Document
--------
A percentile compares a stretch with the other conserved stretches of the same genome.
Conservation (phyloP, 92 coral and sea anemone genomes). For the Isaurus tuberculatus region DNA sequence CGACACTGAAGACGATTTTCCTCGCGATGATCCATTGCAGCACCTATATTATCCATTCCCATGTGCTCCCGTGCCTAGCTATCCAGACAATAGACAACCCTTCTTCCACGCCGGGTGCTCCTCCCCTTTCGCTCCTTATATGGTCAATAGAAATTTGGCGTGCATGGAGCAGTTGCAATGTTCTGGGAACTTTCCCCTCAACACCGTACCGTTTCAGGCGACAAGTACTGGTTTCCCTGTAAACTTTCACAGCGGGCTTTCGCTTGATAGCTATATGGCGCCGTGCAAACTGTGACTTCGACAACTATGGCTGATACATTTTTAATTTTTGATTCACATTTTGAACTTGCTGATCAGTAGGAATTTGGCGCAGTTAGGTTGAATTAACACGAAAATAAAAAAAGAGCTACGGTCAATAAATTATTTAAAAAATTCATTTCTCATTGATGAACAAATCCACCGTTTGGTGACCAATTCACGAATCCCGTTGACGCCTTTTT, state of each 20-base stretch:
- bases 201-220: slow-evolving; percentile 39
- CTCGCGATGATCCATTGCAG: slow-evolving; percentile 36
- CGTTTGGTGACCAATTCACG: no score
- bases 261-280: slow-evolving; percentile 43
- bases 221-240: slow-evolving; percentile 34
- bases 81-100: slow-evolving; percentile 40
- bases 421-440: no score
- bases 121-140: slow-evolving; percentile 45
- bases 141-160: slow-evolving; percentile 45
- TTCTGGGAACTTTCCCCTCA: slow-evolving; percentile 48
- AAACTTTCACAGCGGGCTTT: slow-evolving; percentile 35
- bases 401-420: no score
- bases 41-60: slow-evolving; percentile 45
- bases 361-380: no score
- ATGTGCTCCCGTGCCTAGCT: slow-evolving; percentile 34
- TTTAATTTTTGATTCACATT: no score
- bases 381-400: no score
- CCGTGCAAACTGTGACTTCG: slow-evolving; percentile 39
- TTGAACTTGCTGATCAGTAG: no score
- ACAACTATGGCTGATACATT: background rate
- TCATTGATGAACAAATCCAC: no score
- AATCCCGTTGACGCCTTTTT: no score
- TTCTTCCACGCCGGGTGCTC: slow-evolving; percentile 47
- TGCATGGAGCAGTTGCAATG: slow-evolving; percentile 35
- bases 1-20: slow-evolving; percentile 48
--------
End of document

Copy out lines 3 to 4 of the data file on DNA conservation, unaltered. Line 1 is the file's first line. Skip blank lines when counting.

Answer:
- bases 201-220: slow-evolving; percentile 39
- CTCGCGATGATCCATTGCAG: slow-evolving; percentile 36